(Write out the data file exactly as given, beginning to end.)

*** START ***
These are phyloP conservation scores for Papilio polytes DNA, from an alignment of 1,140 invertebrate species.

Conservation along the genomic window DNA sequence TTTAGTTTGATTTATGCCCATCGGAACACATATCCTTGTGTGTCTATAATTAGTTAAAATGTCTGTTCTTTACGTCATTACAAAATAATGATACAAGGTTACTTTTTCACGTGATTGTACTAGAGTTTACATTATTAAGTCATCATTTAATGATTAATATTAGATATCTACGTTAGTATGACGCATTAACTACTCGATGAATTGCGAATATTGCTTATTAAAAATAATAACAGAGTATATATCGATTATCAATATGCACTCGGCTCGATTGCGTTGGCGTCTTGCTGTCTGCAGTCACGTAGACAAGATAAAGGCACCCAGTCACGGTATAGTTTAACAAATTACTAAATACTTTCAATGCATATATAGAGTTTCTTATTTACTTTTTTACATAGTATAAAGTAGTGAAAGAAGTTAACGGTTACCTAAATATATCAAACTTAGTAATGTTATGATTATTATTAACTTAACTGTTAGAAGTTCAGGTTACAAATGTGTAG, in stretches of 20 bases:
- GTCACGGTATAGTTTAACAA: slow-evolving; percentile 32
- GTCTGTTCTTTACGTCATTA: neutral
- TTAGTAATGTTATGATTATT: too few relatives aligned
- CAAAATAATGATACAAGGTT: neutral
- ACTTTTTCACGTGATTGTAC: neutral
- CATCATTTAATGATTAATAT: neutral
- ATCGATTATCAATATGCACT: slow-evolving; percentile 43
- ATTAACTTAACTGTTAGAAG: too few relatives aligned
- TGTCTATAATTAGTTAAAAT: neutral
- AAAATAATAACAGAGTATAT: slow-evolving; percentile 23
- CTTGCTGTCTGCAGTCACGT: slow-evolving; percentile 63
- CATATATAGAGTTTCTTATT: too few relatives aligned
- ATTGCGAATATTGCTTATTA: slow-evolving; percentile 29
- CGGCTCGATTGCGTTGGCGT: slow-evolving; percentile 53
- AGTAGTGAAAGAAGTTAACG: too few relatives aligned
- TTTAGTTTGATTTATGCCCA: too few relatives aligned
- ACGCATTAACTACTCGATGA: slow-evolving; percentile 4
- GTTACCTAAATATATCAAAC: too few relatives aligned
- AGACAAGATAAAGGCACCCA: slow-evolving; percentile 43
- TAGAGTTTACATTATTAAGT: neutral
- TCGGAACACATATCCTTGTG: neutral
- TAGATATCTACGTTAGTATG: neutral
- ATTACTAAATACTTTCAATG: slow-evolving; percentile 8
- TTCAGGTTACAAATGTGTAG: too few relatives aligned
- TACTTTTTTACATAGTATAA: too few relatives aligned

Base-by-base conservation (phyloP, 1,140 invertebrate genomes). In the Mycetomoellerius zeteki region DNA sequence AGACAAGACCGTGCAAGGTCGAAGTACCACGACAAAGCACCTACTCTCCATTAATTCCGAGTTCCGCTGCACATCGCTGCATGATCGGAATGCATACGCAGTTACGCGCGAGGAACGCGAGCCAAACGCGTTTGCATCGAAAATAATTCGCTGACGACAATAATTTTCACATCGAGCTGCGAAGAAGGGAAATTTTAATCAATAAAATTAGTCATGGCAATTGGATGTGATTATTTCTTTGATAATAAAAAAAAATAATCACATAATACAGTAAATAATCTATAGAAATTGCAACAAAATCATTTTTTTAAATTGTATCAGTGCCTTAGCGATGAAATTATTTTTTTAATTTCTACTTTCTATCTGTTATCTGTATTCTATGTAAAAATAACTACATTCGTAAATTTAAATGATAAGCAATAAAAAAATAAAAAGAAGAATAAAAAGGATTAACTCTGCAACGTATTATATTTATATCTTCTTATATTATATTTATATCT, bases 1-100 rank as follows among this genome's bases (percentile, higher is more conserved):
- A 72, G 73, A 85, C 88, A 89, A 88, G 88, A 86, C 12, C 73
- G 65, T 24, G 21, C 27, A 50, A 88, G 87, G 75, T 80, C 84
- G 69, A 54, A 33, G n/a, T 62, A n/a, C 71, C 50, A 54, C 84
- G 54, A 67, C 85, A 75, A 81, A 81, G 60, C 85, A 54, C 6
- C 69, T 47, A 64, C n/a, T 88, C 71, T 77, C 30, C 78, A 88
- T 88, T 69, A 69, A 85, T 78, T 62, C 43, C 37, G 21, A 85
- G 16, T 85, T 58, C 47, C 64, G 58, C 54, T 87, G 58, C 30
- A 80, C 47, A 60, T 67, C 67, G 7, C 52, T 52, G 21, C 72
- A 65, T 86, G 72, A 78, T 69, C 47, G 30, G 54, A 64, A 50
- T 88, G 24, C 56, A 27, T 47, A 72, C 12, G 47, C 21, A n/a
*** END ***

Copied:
These are phyloP conservation scores for Papilio polytes DNA, from an alignment of 1,140 invertebrate species.

Conservation along the genomic window DNA sequence TTTAGTTTGATTTATGCCCATCGGAACACATATCCTTGTGTGTCTATAATTAGTTAAAATGTCTGTTCTTTACGTCATTACAAAATAATGATACAAGGTTACTTTTTCACGTGATTGTACTAGAGTTTACATTATTAAGTCATCATTTAATGATTAATATTAGATATCTACGTTAGTATGACGCATTAACTACTCGATGAATTGCGAATATTGCTTATTAAAAATAATAACAGAGTATATATCGATTATCAATATGCACTCGGCTCGATTGCGTTGGCGTCTTGCTGTCTGCAGTCACGTAGACAAGATAAAGGCACCCAGTCACGGTATAGTTTAACAAATTACTAAATACTTTCAATGCATATATAGAGTTTCTTATTTACTTTTTTACATAGTATAAAGTAGTGAAAGAAGTTAACGGTTACCTAAATATATCAAACTTAGTAATGTTATGATTATTATTAACTTAACTGTTAGAAGTTCAGGTTACAAATGTGTAG, in stretches of 20 bases:
- GTCACGGTATAGTTTAACAA: slow-evolving; percentile 32
- GTCTGTTCTTTACGTCATTA: neutral
- TTAGTAATGTTATGATTATT: too few relatives aligned
- CAAAATAATGATACAAGGTT: neutral
- ACTTTTTCACGTGATTGTAC: neutral
- CATCATTTAATGATTAATAT: neutral
- ATCGATTATCAATATGCACT: slow-evolving; percentile 43
- ATTAACTTAACTGTTAGAAG: too few relatives aligned
- TGTCTATAATTAGTTAAAAT: neutral
- AAAATAATAACAGAGTATAT: slow-evolving; percentile 23
- CTTGCTGTCTGCAGTCACGT: slow-evolving; percentile 63
- CATATATAGAGTTTCTTATT: too few relatives aligned
- ATTGCGAATATTGCTTATTA: slow-evolving; percentile 29
- CGGCTCGATTGCGTTGGCGT: slow-evolving; percentile 53
- AGTAGTGAAAGAAGTTAACG: too few relatives aligned
- TTTAGTTTGATTTATGCCCA: too few relatives aligned
- ACGCATTAACTACTCGATGA: slow-evolving; percentile 4
- GTTACCTAAATATATCAAAC: too few relatives aligned
- AGACAAGATAAAGGCACCCA: slow-evolving; percentile 43
- TAGAGTTTACATTATTAAGT: neutral
- TCGGAACACATATCCTTGTG: neutral
- TAGATATCTACGTTAGTATG: neutral
- ATTACTAAATACTTTCAATG: slow-evolving; percentile 8
- TTCAGGTTACAAATGTGTAG: too few relatives aligned
- TACTTTTTTACATAGTATAA: too few relatives aligned

Base-by-base conservation (phyloP, 1,140 invertebrate genomes). In the Mycetomoellerius zeteki region DNA sequence AGACAAGACCGTGCAAGGTCGAAGTACCACGACAAAGCACCTACTCTCCATTAATTCCGAGTTCCGCTGCACATCGCTGCATGATCGGAATGCATACGCAGTTACGCGCGAGGAACGCGAGCCAAACGCGTTTGCATCGAAAATAATTCGCTGACGACAATAATTTTCACATCGAGCTGCGAAGAAGGGAAATTTTAATCAATAAAATTAGTCATGGCAATTGGATGTGATTATTTCTTTGATAATAAAAAAAAATAATCACATAATACAGTAAATAATCTATAGAAATTGCAACAAAATCATTTTTTTAAATTGTATCAGTGCCTTAGCGATGAAATTATTTTTTTAATTTCTACTTTCTATCTGTTATCTGTATTCTATGTAAAAATAACTACATTCGTAAATTTAAATGATAAGCAATAAAAAAATAAAAAGAAGAATAAAAAGGATTAACTCTGCAACGTATTATATTTATATCTTCTTATATTATATTTATATCT, bases 1-100 rank as follows among this genome's bases (percentile, higher is more conserved):
- A 72, G 73, A 85, C 88, A 89, A 88, G 88, A 86, C 12, C 73
- G 65, T 24, G 21, C 27, A 50, A 88, G 87, G 75, T 80, C 84
- G 69, A 54, A 33, G n/a, T 62, A n/a, C 71, C 50, A 54, C 84
- G 54, A 67, C 85, A 75, A 81, A 81, G 60, C 85, A 54, C 6
- C 69, T 47, A 64, C n/a, T 88, C 71, T 77, C 30, C 78, A 88
- T 88, T 69, A 69, A 85, T 78, T 62, C 43, C 37, G 21, A 85
- G 16, T 85, T 58, C 47, C 64, G 58, C 54, T 87, G 58, C 30
- A 80, C 47, A 60, T 67, C 67, G 7, C 52, T 52, G 21, C 72
- A 65, T 86, G 72, A 78, T 69, C 47, G 30, G 54, A 64, A 50
- T 88, G 24, C 56, A 27, T 47, A 72, C 12, G 47, C 21, A n/a